Your book is (a little bit) wrong. Sound is a pressure wave - and a pressure wave exists when molecules move a little bit away from and towards the source (they are longitudinal waves). However, there is no NET movement - in other words, they don't travel with the sound. In that sense, they don't leave their approximate position - but if they didn't move at all, there would be no wave and no sound.
When the entire medium (the volume of air transmitting sound) moves, then the sound wave propagates from point A to point B with the combined velocity of sound in stationary air, plus the velocity of the wind. You can think of an experiment in a train. Measure the speed of sound from one end of the rail car to the other and back. You won't be able to tell whether the train is moving because the air appears to be still in your frame of reference. However, if the train is moving, somebody from outside the train who observes your experiment will see the sound moving "faster" when it is traveling in the direction of the train (it will cross the length of the rail car in the same amount of time that you observed, but it will appear to have covered a greater distance). Similarly they will see it moving "slower" when the sound goes from the front of the train to the back.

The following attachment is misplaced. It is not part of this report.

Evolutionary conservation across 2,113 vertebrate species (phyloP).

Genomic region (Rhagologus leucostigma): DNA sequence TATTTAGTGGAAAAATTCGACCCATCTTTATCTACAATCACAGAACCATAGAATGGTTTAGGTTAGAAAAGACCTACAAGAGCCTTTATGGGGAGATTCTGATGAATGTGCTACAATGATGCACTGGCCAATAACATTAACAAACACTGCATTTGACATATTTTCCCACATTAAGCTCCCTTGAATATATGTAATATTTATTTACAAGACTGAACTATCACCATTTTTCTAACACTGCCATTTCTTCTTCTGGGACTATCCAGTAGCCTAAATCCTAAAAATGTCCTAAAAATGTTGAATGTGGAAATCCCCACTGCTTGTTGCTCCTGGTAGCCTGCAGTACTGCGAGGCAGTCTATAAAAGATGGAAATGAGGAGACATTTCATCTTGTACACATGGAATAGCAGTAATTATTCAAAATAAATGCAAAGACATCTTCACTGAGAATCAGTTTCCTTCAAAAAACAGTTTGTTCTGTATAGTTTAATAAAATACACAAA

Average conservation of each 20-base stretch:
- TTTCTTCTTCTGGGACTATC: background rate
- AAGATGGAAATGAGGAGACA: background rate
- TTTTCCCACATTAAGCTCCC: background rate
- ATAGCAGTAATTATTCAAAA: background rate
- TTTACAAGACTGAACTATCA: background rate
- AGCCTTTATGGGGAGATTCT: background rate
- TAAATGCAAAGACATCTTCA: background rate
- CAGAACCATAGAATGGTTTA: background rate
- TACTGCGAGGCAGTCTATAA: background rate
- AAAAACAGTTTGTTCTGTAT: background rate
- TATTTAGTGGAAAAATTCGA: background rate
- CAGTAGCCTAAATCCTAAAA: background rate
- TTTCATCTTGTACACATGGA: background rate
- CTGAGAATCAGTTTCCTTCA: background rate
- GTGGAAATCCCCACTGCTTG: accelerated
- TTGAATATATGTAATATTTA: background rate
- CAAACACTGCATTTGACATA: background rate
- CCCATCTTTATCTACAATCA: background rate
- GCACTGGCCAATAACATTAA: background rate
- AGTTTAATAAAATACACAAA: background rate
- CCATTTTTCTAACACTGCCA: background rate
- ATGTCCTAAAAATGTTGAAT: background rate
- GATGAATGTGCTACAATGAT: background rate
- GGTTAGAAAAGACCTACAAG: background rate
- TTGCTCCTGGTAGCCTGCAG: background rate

When there is no train but the wind is moving the air, the exact same thing is still valid.